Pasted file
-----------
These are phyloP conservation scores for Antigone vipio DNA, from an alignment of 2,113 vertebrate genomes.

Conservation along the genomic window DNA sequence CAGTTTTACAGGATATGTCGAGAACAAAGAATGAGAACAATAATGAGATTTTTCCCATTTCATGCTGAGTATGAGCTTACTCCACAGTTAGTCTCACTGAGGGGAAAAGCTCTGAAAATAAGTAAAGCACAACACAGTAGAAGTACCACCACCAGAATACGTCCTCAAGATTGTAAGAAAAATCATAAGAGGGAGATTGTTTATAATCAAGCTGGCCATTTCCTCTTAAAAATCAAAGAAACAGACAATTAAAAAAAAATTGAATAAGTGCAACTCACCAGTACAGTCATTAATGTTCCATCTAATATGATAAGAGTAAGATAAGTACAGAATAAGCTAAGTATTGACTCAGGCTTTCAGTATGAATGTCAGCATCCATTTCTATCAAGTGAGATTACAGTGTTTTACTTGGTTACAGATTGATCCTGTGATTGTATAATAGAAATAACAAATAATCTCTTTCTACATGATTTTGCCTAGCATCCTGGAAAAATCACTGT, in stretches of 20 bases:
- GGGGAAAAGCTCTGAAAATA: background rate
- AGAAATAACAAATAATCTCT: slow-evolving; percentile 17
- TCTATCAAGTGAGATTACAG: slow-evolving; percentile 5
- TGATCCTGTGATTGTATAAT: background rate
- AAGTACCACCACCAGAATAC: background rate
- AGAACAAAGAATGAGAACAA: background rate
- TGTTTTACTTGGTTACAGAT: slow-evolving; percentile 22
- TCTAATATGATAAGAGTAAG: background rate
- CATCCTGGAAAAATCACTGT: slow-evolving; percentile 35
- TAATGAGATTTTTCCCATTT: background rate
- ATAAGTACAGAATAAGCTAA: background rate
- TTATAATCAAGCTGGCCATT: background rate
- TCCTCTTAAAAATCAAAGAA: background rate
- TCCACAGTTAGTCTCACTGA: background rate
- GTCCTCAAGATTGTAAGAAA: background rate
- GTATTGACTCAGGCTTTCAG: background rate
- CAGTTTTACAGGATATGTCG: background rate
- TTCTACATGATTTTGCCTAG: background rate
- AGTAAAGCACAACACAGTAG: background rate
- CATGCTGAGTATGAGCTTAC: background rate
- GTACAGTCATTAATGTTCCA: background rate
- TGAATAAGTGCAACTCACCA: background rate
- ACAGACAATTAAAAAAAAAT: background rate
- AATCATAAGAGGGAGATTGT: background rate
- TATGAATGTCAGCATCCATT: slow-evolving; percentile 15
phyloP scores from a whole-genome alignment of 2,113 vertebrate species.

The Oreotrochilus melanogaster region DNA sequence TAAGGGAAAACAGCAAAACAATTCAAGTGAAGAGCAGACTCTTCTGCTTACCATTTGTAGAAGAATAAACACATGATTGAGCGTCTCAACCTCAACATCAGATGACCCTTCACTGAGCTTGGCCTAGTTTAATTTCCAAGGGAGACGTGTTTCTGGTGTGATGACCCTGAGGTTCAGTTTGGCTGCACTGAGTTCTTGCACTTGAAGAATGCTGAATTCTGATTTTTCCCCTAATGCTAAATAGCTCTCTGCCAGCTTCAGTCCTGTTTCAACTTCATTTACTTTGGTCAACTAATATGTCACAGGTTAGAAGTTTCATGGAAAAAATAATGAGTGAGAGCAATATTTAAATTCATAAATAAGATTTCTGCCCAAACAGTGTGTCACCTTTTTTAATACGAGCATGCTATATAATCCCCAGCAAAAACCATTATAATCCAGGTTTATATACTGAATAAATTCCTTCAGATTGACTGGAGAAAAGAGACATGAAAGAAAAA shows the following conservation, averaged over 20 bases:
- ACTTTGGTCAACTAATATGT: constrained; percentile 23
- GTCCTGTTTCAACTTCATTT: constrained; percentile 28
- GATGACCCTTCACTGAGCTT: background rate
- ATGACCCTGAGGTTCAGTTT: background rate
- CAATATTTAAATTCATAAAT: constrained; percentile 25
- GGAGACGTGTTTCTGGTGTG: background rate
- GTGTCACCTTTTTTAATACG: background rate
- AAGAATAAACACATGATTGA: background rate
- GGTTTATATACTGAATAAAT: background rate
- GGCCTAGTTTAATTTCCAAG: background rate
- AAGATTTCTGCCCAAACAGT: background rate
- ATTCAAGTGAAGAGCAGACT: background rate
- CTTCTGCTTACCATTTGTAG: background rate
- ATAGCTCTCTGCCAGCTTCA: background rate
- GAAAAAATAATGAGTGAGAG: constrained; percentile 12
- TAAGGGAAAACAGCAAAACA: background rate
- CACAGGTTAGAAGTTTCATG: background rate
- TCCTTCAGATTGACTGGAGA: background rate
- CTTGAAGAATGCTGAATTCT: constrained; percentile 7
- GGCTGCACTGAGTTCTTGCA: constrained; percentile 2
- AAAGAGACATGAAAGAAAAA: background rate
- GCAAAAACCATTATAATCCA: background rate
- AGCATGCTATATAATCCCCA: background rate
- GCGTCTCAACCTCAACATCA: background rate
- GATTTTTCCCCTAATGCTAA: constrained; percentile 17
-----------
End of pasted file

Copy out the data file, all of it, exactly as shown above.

These are phyloP conservation scores for Antigone vipio DNA, from an alignment of 2,113 vertebrate genomes.

Conservation along the genomic window DNA sequence CAGTTTTACAGGATATGTCGAGAACAAAGAATGAGAACAATAATGAGATTTTTCCCATTTCATGCTGAGTATGAGCTTACTCCACAGTTAGTCTCACTGAGGGGAAAAGCTCTGAAAATAAGTAAAGCACAACACAGTAGAAGTACCACCACCAGAATACGTCCTCAAGATTGTAAGAAAAATCATAAGAGGGAGATTGTTTATAATCAAGCTGGCCATTTCCTCTTAAAAATCAAAGAAACAGACAATTAAAAAAAAATTGAATAAGTGCAACTCACCAGTACAGTCATTAATGTTCCATCTAATATGATAAGAGTAAGATAAGTACAGAATAAGCTAAGTATTGACTCAGGCTTTCAGTATGAATGTCAGCATCCATTTCTATCAAGTGAGATTACAGTGTTTTACTTGGTTACAGATTGATCCTGTGATTGTATAATAGAAATAACAAATAATCTCTTTCTACATGATTTTGCCTAGCATCCTGGAAAAATCACTGT, in stretches of 20 bases:
- GGGGAAAAGCTCTGAAAATA: background rate
- AGAAATAACAAATAATCTCT: slow-evolving; percentile 17
- TCTATCAAGTGAGATTACAG: slow-evolving; percentile 5
- TGATCCTGTGATTGTATAAT: background rate
- AAGTACCACCACCAGAATAC: background rate
- AGAACAAAGAATGAGAACAA: background rate
- TGTTTTACTTGGTTACAGAT: slow-evolving; percentile 22
- TCTAATATGATAAGAGTAAG: background rate
- CATCCTGGAAAAATCACTGT: slow-evolving; percentile 35
- TAATGAGATTTTTCCCATTT: background rate
- ATAAGTACAGAATAAGCTAA: background rate
- TTATAATCAAGCTGGCCATT: background rate
- TCCTCTTAAAAATCAAAGAA: background rate
- TCCACAGTTAGTCTCACTGA: background rate
- GTCCTCAAGATTGTAAGAAA: background rate
- GTATTGACTCAGGCTTTCAG: background rate
- CAGTTTTACAGGATATGTCG: background rate
- TTCTACATGATTTTGCCTAG: background rate
- AGTAAAGCACAACACAGTAG: background rate
- CATGCTGAGTATGAGCTTAC: background rate
- GTACAGTCATTAATGTTCCA: background rate
- TGAATAAGTGCAACTCACCA: background rate
- ACAGACAATTAAAAAAAAAT: background rate
- AATCATAAGAGGGAGATTGT: background rate
- TATGAATGTCAGCATCCATT: slow-evolving; percentile 15
phyloP scores from a whole-genome alignment of 2,113 vertebrate species.

The Oreotrochilus melanogaster region DNA sequence TAAGGGAAAACAGCAAAACAATTCAAGTGAAGAGCAGACTCTTCTGCTTACCATTTGTAGAAGAATAAACACATGATTGAGCGTCTCAACCTCAACATCAGATGACCCTTCACTGAGCTTGGCCTAGTTTAATTTCCAAGGGAGACGTGTTTCTGGTGTGATGACCCTGAGGTTCAGTTTGGCTGCACTGAGTTCTTGCACTTGAAGAATGCTGAATTCTGATTTTTCCCCTAATGCTAAATAGCTCTCTGCCAGCTTCAGTCCTGTTTCAACTTCATTTACTTTGGTCAACTAATATGTCACAGGTTAGAAGTTTCATGGAAAAAATAATGAGTGAGAGCAATATTTAAATTCATAAATAAGATTTCTGCCCAAACAGTGTGTCACCTTTTTTAATACGAGCATGCTATATAATCCCCAGCAAAAACCATTATAATCCAGGTTTATATACTGAATAAATTCCTTCAGATTGACTGGAGAAAAGAGACATGAAAGAAAAA shows the following conservation, averaged over 20 bases:
- ACTTTGGTCAACTAATATGT: constrained; percentile 23
- GTCCTGTTTCAACTTCATTT: constrained; percentile 28
- GATGACCCTTCACTGAGCTT: background rate
- ATGACCCTGAGGTTCAGTTT: background rate
- CAATATTTAAATTCATAAAT: constrained; percentile 25
- GGAGACGTGTTTCTGGTGTG: background rate
- GTGTCACCTTTTTTAATACG: background rate
- AAGAATAAACACATGATTGA: background rate
- GGTTTATATACTGAATAAAT: background rate
- GGCCTAGTTTAATTTCCAAG: background rate
- AAGATTTCTGCCCAAACAGT: background rate
- ATTCAAGTGAAGAGCAGACT: background rate
- CTTCTGCTTACCATTTGTAG: background rate
- ATAGCTCTCTGCCAGCTTCA: background rate
- GAAAAAATAATGAGTGAGAG: constrained; percentile 12
- TAAGGGAAAACAGCAAAACA: background rate
- CACAGGTTAGAAGTTTCATG: background rate
- TCCTTCAGATTGACTGGAGA: background rate
- CTTGAAGAATGCTGAATTCT: constrained; percentile 7
- GGCTGCACTGAGTTCTTGCA: constrained; percentile 2
- AAAGAGACATGAAAGAAAAA: background rate
- GCAAAAACCATTATAATCCA: background rate
- AGCATGCTATATAATCCCCA: background rate
- GCGTCTCAACCTCAACATCA: background rate
- GATTTTTCCCCTAATGCTAA: constrained; percentile 17